Newsweek covers all forms of wireless networking and cellular telecom across several stories this week: The package of articles opens with Steven Levy musing about why people find wireless technology so compelling. You can distill his interesting and accurate overview of the field into this sentence: The ease of distribution becomes a force in itself, pushing networks to handle more bandwidth.
It's a restating of Metcalfe's Law, in part: The power of the network increases exponentially by the number of computers connected to it. Therefore, every computer added to the network both uses it as a resource while adding resources in a spiral of increasing value and choice.
Wireless networks require substantial innovation and expense in developing the basic technology, but then each additional node has substantially less cost associated than with increasing a wireline network, whether in an office or across a city. Wireless reduces the friction in accelerating the density of network, and that rollercoaster ride into exponential power is where speed freaks get their high.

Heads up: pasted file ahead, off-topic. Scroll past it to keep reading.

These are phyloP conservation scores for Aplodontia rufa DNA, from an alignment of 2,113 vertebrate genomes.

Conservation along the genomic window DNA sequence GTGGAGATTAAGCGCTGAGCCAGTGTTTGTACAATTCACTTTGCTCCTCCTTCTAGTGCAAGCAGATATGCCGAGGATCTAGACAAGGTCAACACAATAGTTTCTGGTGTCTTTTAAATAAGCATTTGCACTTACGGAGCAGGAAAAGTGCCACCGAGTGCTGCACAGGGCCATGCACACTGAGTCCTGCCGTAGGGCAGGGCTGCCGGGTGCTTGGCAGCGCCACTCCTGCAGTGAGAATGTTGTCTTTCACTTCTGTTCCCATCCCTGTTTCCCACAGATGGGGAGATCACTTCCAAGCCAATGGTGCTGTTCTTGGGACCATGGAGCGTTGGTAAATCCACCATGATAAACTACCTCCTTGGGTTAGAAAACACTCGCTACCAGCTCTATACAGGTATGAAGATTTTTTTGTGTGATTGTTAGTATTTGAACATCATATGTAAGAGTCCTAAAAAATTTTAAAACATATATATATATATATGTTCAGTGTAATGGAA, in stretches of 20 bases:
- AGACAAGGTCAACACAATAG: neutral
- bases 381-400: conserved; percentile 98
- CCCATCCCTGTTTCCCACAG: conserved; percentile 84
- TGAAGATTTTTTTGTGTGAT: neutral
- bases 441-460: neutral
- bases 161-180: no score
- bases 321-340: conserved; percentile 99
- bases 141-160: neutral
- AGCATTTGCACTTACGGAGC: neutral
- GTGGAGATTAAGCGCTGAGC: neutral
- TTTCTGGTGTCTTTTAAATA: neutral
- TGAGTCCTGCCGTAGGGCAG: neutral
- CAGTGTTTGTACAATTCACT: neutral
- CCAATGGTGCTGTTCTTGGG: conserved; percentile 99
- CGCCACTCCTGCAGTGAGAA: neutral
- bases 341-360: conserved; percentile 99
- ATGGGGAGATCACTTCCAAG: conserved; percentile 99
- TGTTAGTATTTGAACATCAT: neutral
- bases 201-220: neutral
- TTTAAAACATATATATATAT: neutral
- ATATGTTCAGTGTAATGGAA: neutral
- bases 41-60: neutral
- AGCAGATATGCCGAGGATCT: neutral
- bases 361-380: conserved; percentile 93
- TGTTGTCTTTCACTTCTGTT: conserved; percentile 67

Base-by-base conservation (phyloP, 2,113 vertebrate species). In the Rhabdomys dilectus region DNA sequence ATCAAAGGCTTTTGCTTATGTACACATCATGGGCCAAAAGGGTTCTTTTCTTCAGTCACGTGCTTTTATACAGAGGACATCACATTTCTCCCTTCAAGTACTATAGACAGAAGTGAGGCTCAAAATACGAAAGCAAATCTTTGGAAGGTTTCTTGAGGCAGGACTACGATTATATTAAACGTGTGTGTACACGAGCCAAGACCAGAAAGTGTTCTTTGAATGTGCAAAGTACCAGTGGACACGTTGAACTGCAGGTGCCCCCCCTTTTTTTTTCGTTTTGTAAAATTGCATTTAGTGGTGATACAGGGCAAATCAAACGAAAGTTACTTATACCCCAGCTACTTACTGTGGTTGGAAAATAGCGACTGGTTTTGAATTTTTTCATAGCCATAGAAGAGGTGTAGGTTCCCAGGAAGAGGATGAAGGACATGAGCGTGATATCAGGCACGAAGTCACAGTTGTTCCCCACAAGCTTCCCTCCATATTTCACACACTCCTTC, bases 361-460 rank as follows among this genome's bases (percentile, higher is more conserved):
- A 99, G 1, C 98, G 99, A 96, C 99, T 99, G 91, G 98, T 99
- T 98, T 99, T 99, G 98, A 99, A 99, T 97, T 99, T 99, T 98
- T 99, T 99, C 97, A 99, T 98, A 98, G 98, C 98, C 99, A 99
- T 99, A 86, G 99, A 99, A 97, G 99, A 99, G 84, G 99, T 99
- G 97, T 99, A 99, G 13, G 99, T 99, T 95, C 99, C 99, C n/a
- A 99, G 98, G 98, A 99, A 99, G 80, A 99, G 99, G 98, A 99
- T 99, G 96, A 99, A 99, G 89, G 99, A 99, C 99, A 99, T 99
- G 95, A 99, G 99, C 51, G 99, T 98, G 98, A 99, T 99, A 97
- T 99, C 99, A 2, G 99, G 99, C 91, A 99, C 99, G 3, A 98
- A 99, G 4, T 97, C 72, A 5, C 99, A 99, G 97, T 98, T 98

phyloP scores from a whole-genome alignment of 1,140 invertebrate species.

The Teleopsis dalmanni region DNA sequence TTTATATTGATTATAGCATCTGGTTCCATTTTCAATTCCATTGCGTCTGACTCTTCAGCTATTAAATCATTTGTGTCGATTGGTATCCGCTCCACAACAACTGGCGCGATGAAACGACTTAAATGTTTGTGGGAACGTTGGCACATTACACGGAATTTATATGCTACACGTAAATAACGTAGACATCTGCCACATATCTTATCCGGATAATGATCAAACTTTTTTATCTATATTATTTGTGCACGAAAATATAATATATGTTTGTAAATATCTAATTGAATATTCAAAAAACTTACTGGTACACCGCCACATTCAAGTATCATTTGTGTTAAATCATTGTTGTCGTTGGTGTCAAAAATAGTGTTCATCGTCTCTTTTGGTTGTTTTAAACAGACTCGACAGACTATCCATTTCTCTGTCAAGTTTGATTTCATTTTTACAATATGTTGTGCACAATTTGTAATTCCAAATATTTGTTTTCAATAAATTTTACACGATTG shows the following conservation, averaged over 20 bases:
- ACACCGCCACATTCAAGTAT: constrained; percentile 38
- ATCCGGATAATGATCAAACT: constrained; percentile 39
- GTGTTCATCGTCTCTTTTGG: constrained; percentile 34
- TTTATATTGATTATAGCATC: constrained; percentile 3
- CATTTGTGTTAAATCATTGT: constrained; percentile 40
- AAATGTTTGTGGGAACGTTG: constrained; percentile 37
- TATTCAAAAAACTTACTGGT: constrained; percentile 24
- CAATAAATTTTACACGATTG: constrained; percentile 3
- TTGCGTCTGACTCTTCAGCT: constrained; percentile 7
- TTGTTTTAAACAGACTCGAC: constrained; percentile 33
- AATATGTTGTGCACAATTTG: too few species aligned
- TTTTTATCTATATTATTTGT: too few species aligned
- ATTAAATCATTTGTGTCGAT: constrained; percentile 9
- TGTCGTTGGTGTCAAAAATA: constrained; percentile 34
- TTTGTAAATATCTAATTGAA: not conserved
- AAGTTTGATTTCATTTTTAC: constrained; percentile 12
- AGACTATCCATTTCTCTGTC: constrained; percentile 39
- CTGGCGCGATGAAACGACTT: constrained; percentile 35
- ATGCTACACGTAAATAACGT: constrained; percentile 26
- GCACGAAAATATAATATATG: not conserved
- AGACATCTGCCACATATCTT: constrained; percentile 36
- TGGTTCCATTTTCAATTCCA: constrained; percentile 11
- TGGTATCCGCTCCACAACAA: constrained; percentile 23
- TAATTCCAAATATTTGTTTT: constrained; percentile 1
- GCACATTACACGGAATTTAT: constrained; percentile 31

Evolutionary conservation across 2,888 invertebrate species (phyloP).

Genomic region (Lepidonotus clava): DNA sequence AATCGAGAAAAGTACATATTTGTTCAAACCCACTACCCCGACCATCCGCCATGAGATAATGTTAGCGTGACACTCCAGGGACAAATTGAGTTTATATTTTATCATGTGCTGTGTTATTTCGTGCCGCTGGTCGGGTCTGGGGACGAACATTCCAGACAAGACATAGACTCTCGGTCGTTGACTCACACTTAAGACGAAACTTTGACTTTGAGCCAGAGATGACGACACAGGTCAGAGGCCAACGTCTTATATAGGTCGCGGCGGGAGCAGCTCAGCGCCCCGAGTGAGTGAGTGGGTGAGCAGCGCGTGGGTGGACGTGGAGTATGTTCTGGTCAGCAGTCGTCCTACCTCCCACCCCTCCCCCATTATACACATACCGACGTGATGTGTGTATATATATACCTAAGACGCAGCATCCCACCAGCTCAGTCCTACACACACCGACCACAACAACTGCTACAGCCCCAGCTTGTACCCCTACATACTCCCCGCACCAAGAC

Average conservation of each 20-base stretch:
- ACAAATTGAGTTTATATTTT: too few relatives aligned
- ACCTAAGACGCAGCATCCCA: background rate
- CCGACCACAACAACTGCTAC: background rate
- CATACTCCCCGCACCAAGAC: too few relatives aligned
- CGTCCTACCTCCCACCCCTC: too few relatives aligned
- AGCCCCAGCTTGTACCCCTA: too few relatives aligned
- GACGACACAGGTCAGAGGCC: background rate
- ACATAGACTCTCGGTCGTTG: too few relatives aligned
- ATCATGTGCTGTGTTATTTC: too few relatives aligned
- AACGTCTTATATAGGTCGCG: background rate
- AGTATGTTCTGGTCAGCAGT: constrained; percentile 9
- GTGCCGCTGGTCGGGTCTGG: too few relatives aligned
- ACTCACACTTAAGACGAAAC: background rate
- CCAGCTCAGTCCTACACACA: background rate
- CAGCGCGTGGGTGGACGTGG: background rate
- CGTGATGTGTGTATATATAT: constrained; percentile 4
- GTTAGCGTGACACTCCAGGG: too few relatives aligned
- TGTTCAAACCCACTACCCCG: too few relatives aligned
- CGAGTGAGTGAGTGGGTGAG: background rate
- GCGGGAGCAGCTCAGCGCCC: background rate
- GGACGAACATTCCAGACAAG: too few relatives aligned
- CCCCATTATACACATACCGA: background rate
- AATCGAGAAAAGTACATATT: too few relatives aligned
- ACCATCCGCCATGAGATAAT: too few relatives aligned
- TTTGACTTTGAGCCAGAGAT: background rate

A bar at the right top of the article links to the several other pieces in the package, but I'll point out two notable pieces: The Wireless World offers a city-by-city rundown of some of the more interesting uses of wireless data, including entire towns blanketed with Wi-Fi and Austin, Texas's intense density of free hotspots. The other article to note is A Few Who Got Us Here, which puts NYCwireless co-founder Anthony Townsend in the first position alongside the founder of BlackBerry's maker Research in Motion, and a VP at Samsung.